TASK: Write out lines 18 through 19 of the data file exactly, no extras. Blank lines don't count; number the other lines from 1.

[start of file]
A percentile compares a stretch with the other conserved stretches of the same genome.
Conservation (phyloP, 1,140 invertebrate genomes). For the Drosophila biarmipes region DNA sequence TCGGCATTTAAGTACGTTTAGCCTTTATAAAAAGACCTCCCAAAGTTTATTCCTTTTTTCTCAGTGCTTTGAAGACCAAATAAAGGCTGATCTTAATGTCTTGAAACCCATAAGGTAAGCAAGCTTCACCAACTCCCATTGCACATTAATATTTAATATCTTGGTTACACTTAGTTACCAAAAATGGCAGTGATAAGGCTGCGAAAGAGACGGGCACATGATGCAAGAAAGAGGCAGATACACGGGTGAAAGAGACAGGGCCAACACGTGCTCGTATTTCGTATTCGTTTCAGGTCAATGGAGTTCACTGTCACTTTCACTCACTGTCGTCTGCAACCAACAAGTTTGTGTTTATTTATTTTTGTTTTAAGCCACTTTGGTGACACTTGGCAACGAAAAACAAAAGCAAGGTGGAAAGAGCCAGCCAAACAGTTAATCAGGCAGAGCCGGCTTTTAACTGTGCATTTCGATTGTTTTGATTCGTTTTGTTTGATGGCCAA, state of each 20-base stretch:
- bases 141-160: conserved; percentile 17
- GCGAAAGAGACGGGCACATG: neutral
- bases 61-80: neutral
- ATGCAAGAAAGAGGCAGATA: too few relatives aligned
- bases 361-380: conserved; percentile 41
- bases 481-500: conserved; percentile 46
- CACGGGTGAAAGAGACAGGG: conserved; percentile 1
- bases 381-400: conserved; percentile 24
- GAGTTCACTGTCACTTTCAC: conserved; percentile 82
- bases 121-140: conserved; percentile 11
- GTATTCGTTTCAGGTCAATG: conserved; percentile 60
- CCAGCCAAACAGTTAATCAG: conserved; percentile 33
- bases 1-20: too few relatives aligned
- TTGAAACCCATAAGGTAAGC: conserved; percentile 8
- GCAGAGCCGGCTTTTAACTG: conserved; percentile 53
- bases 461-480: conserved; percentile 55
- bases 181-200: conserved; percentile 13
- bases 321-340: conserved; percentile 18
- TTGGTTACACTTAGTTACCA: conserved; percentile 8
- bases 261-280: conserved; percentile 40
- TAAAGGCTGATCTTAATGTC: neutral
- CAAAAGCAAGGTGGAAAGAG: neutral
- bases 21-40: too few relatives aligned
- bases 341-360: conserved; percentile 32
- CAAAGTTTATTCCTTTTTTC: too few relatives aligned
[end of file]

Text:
- bases 461-480: conserved; percentile 55
- bases 181-200: conserved; percentile 13